Techniques of prospection: this terminology was proposed by Mallard and Lakoff (2011) for the “set of practices used for envisioning an unknown future” such as scenario-based exercises. Techniques of prospection are one of the knowledge practices included in the book edited by Camic et al. (2011).
Sustainability transition: a ‘transition’ is typically defined as a “long-term process of radical and structural change at the level of societal systems” (link). Sustainability transitions are transitions which are part of broader changes towards a ‘sustainable society’. Such transitions include clean energy transitions (which are the focus of my PhD research) amongst many others.
Over recent years I’ve also come to better understand that environmental politics is, in large part, a politics of the future (also see Groves 2016). Consequently a broader claim is that we need to study key activities and styles of anticipation and their influence, as well as how people, organisations and societies deal with uncertain futures, if wish to understand environmental politics. Many actors in sustainability debates are – in various ways – seeking to navigate uncertainties and change.
Related to this one of the things that continues to fascinate me is how particular views of the future develop and what influences them, such as the integrating (as per ‘temporal work’) of interpretations of the past, present and future into new influential perspectives.
Beyond the foci of my own research consider the following important example: the commonly stated claim that humanity is currently in “ecological overshoot” and, therefore, exceeding the long-term “carrying capacity” of the planet. This claim is often made by environmental activists. However, it is a difficult claim to empirically defend because, overall, it is cannot be straightforwardly assessed in terms of the present situation. Instead, when activists and scientists are making claims about “overshoot” typically they project future developments (e.g. those seen as likely future consequences of present actions and ways of life) and discuss related future implications. This is clearly seen when claims are made that present ways of life cannot be sustained (into the future).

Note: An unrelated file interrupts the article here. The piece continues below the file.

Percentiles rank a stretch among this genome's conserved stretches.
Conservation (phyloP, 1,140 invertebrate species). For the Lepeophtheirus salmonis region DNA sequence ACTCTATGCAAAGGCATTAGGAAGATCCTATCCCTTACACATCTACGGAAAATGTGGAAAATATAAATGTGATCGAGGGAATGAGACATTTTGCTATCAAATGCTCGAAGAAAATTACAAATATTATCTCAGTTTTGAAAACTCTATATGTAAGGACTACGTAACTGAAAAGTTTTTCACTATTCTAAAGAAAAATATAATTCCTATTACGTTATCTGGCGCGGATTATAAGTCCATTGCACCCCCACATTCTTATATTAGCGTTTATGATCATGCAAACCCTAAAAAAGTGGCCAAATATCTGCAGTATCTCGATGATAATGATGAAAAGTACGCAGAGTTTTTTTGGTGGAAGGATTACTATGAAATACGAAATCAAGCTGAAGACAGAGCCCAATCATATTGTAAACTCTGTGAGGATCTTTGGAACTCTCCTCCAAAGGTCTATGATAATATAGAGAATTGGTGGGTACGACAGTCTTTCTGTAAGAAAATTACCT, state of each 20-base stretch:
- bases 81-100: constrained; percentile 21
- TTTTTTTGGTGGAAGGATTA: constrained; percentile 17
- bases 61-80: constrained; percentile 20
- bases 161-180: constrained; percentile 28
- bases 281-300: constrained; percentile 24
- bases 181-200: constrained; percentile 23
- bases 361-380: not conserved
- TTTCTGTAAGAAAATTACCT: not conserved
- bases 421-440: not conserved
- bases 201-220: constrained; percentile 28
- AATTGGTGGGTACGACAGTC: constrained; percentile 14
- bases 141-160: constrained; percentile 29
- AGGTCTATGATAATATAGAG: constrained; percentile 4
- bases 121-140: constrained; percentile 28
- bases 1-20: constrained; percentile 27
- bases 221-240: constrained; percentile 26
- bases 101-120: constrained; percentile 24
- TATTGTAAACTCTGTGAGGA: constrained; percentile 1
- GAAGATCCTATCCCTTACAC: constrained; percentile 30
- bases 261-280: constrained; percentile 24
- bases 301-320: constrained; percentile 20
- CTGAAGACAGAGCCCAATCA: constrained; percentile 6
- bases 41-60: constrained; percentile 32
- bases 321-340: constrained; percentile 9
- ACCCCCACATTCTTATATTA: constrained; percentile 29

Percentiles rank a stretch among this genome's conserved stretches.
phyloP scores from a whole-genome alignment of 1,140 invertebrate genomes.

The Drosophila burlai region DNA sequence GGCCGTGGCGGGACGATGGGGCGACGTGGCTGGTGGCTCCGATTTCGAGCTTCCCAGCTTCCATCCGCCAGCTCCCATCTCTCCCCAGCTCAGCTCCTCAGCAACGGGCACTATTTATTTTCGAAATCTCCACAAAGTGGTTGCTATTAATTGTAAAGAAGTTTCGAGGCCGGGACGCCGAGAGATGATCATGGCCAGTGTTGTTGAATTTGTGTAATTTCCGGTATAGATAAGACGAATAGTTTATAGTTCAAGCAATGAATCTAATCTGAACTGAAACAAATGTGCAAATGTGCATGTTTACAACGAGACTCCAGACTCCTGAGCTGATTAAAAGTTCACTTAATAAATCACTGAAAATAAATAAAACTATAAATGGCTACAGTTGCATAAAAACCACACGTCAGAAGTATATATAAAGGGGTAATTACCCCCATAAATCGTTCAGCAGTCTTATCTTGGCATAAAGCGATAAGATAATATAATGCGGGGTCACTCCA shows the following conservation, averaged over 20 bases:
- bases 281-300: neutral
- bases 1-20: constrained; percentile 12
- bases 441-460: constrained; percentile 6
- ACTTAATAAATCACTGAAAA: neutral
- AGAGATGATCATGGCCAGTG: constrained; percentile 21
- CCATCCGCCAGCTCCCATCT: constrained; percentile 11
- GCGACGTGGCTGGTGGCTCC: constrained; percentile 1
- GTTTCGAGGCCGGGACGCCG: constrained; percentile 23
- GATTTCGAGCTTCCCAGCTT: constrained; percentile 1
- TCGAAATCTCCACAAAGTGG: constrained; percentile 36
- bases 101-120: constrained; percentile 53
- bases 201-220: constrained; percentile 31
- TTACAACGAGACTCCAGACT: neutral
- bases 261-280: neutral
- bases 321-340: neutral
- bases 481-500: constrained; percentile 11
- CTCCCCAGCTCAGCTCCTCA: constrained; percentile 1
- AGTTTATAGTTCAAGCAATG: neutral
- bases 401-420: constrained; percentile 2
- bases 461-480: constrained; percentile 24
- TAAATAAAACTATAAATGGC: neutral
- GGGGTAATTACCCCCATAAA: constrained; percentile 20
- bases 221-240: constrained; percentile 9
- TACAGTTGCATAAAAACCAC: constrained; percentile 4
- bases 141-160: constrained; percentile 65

There are descriptive, explanatory and normative aspects to exploring these sorts of practices. The descriptive aspects contribute to a better understanding of such practices, who uses them and why, and so on. From a normative perspective we can consider whether it’s a good thing that activists, scientists and others are making such claims, and, to the extent that it is a good thing, what can be done to make them more influential. I personally have many concerns about many uses and aspects of forward-looking inquiry (link) but I also recognise their potential importance to sustainability.
Camic, C., Gross, N. & Lamont, M. (eds) 2011, Social Knowledge in the Making, University of Chicago Press, Chicago and London.
Kaplan, S. & Orlikowski, W.J. 2013, ‘Temporal Work in Strategy Making’, Organization Science, vol. 24, no. 4, pp. 965-95.
Kaplan, S. & Orlikowski, W. 2014, ‘Beyond Forecasting: Creating New Strategic Narratives’, MIT Sloan Management Review, vol. 56, no. 1, pp. 23-8.
Mallard, G. & Lakoff, A. 2011, ‘How Claims to Know the Future Are Used to Understand the Present: Techniques of Prospection in the Field of National Security’, in C. Camic, N. Gross & L. Michele (eds), Social Knowledge in the Making, University of Chicago Press, Chicago, pp. 339-77.
Turnheim, B., Berkhout, F., Geels, F., Hof, A., McMeekin, A., Nykvist, B. & Vuuren, D.v. 2015, ‘Evaluating sustainability transitions pathways: Bridging analytical approaches to address governance challenges’, Global Environmental Change, vol. 35, no. November, pp. 239-53.